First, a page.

For years I had a dirty little secret. In hot, stuffy vehicles and rooms, my heart would palpitate and I'd hyperventilate. I felt scared, helpless, and desperate, as though my world was crashing in, while I looked for a crack or window that I could stick my head out of so I could breathe.
The first time it happened, my train had broken down. It stayed tilted on the tracks; I felt disoriented. The heater was at full-blast, and I was perspiring from sprinting to catch the train. The first thought that blared at me wasn't What's going on? It was, I'm trapped. How can I breathe?
I didn't know I was having a panic attack. By the time the third one rolled in, it hit me. I was ashamed. I'm a psychologist; I help people with their panic attacks, and here I was, having one. That's the dirty little secret that only me, myself, and I knew.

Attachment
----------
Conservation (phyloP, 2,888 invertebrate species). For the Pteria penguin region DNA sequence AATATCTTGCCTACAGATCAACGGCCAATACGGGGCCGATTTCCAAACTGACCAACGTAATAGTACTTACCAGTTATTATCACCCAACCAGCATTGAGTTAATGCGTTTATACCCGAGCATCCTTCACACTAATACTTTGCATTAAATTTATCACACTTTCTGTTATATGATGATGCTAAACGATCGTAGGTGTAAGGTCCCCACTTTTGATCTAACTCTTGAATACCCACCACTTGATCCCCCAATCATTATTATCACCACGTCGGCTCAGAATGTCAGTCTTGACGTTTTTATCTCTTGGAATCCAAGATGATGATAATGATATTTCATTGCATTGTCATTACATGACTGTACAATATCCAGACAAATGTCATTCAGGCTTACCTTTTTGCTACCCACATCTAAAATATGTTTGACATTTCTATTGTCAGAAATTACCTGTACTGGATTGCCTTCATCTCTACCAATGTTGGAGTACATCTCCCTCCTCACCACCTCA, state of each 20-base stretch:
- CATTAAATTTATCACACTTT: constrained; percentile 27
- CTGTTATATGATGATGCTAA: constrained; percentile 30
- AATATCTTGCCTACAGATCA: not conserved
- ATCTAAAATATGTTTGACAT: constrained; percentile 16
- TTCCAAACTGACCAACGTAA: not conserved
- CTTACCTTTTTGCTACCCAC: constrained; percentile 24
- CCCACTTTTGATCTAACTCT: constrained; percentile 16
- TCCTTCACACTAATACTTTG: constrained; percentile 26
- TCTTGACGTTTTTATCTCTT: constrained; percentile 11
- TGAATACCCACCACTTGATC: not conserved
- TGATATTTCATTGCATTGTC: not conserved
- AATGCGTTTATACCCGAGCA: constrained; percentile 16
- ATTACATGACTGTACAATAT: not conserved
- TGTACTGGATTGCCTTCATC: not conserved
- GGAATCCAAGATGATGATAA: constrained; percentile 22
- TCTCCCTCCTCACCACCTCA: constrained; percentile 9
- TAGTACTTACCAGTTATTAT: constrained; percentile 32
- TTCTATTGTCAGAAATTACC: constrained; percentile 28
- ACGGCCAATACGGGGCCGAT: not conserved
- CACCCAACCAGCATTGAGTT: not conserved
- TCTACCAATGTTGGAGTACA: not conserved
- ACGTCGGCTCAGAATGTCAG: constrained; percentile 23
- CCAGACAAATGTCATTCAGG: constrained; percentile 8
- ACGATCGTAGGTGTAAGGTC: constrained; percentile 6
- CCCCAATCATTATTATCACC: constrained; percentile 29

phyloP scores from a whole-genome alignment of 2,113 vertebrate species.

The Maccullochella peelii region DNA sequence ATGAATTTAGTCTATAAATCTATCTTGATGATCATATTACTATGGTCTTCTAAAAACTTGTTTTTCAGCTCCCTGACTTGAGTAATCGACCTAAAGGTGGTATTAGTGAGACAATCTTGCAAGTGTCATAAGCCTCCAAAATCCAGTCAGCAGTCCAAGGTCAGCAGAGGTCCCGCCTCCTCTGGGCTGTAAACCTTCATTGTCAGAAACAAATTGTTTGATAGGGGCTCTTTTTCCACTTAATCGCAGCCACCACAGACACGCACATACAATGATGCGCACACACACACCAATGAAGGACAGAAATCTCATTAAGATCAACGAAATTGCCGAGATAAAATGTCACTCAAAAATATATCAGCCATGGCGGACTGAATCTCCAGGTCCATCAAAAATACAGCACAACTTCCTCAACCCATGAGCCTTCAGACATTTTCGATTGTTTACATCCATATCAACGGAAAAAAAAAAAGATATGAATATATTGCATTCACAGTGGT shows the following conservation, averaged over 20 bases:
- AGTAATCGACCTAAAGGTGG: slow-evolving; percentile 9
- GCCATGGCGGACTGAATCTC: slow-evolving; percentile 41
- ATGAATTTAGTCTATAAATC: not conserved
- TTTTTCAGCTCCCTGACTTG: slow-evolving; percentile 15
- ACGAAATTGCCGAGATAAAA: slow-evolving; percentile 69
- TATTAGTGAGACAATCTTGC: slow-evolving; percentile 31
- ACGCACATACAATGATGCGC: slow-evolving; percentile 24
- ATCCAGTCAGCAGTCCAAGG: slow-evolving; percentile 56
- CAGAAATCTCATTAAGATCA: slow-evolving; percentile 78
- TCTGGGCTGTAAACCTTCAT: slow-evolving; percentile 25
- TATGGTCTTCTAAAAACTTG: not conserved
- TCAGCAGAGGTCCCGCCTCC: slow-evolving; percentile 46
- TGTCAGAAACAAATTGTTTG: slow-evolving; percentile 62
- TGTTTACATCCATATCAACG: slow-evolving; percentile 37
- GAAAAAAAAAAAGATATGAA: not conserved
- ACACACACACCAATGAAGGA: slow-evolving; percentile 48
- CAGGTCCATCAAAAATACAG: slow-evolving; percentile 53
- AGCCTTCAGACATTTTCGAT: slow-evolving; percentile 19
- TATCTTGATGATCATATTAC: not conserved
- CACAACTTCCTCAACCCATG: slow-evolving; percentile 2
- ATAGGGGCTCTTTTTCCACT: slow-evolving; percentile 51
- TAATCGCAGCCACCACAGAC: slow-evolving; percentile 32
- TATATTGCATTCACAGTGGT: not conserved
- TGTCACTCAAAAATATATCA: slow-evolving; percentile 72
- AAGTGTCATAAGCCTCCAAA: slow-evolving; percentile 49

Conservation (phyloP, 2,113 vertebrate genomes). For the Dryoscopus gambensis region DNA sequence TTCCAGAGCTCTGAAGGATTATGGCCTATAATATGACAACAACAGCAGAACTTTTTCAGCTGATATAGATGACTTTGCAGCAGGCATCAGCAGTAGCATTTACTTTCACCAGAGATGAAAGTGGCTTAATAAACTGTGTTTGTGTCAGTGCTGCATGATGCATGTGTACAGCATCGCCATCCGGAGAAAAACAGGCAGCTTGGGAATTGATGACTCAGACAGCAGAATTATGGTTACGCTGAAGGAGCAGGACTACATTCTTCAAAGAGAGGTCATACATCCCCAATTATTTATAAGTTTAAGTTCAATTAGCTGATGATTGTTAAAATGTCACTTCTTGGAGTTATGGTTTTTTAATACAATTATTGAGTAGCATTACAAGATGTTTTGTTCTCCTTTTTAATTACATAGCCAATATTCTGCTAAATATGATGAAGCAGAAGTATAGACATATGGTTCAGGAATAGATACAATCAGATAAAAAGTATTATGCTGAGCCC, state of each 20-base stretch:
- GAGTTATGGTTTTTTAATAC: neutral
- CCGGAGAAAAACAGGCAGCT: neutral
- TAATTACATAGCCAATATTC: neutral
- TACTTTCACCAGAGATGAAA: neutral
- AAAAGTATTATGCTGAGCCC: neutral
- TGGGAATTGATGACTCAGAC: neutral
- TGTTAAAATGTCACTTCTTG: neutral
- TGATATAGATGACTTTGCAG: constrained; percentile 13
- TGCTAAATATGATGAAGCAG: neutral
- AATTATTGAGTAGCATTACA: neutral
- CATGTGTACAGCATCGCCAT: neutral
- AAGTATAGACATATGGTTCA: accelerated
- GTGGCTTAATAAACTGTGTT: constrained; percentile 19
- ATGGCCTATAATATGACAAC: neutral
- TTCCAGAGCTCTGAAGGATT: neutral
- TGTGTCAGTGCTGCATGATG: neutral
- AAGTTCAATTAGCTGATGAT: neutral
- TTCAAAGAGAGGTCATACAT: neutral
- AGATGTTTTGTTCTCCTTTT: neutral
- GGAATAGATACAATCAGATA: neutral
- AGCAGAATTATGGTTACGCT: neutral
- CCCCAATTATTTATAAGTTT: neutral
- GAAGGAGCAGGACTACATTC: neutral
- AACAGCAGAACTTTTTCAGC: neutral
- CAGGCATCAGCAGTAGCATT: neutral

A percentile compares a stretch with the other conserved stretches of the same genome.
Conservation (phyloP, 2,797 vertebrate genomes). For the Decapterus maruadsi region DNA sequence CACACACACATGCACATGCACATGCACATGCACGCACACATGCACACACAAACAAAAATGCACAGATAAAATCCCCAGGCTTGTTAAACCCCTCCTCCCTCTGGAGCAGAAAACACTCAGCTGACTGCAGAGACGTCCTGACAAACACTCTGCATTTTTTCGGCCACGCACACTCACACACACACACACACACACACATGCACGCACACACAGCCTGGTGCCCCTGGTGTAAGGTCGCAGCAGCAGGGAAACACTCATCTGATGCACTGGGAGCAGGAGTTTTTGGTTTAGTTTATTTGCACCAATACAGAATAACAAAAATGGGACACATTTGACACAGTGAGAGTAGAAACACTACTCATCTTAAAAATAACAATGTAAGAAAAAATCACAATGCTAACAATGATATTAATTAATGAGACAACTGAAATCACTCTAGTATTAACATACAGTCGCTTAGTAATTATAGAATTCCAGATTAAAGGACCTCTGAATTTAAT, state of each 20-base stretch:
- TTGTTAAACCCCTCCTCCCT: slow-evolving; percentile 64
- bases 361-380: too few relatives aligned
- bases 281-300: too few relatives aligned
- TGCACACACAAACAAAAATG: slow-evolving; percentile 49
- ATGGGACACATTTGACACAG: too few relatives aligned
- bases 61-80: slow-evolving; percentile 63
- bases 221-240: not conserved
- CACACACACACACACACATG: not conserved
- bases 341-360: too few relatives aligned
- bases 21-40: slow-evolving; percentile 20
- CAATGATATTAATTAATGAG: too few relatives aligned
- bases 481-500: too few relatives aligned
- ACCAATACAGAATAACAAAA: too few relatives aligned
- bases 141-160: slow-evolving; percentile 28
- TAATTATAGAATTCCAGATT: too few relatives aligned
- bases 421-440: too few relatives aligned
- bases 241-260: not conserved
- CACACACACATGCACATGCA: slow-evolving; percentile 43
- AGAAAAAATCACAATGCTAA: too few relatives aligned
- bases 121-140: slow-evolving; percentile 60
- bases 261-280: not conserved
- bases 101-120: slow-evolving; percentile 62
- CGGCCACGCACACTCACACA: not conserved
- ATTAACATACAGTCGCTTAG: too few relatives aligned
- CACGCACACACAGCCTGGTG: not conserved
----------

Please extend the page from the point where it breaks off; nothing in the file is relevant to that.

Some background: I had felt trapped in two toxic situations. There was a person of authority who made things difficult. And then, there was a man who repeatedly accused me of things he hallucinated — I could be opening the fridge but he'd say I was stripping for the webcam. Life felt ludicrous, but I felt I couldn't leave these situations for a multitude of reasons. So I worked toward standing up for and protecting myself. That improved my circumstances greatly: a compromise I was willing to accept.
At the same time, I started noticing that my clients' big, scary thoughts during panic attacks were telling. Because panic attacks are really your body's way of telling you that something's not quite right, we worked to honor that big scary thought. To truly vanquish a panic attack's hold on you, it isn't enough to know how to deal with them. We have to explore what exactly needs to change. Besides "I am trapped," the most common panic-attack-inducing thoughts I've noticed in my clients are the following: